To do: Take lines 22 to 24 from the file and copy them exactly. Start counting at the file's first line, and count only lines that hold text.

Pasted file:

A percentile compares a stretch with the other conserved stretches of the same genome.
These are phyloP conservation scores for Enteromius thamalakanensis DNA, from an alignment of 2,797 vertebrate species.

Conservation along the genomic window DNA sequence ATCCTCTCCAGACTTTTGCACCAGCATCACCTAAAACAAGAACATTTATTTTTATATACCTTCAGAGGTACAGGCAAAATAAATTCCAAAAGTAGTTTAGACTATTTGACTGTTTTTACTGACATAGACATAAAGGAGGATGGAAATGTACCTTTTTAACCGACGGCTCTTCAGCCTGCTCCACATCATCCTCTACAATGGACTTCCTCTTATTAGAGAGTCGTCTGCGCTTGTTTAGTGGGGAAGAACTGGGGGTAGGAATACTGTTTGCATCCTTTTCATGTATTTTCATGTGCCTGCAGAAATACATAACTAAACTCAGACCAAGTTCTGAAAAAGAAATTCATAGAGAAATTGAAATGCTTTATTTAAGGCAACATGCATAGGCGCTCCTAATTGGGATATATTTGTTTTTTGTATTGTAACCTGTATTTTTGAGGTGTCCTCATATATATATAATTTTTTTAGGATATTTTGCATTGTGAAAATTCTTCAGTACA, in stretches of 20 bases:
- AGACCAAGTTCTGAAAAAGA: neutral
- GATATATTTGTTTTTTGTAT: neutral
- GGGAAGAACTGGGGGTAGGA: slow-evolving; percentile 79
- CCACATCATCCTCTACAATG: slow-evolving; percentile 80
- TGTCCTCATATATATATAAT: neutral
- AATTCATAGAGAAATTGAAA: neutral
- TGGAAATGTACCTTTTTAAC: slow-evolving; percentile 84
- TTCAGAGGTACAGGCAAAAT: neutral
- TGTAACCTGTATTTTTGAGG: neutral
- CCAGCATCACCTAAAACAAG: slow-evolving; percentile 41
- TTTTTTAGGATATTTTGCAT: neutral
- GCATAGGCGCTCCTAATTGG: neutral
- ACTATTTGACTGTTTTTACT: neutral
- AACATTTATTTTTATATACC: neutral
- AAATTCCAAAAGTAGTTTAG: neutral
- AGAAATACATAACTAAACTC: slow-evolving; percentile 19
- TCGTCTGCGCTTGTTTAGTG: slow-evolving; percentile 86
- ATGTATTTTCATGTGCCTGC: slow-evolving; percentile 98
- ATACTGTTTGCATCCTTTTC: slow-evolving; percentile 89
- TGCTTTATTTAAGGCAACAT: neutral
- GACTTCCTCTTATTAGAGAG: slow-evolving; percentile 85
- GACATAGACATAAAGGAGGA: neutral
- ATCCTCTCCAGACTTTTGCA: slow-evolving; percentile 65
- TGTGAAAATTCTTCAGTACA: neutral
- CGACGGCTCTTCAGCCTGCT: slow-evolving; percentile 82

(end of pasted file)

- ATACTGTTTGCATCCTTTTC: slow-evolving; percentile 89
- TGCTTTATTTAAGGCAACAT: neutral
- GACTTCCTCTTATTAGAGAG: slow-evolving; percentile 85